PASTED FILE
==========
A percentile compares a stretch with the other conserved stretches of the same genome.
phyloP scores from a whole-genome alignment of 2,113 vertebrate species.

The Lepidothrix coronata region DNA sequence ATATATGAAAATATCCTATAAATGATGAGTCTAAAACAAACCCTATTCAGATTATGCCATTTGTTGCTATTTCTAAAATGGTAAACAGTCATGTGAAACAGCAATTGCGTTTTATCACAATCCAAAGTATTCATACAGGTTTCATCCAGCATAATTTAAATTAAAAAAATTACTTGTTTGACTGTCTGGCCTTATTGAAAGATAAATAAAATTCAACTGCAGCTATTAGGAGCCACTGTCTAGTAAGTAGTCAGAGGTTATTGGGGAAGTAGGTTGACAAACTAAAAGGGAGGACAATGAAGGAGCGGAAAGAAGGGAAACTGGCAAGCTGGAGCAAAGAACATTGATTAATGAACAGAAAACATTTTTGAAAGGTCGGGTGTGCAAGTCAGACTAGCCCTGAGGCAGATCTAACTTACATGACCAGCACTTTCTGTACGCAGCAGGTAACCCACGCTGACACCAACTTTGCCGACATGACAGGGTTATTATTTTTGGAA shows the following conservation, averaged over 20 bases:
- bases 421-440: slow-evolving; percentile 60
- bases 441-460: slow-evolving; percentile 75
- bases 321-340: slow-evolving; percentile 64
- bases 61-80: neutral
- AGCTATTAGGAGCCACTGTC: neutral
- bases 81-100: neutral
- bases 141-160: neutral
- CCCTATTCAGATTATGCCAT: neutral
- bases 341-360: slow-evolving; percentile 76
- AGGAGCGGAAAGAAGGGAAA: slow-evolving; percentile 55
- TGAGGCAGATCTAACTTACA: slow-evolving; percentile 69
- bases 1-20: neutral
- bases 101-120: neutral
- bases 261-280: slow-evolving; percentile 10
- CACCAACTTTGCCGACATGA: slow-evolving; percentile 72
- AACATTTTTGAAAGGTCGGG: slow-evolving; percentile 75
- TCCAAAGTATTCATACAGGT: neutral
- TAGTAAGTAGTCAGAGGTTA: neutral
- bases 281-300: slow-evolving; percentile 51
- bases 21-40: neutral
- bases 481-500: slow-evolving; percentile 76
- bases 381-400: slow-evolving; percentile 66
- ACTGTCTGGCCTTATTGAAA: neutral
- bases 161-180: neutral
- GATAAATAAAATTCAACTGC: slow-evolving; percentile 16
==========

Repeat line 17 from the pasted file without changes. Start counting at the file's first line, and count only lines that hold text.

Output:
- bases 261-280: slow-evolving; percentile 10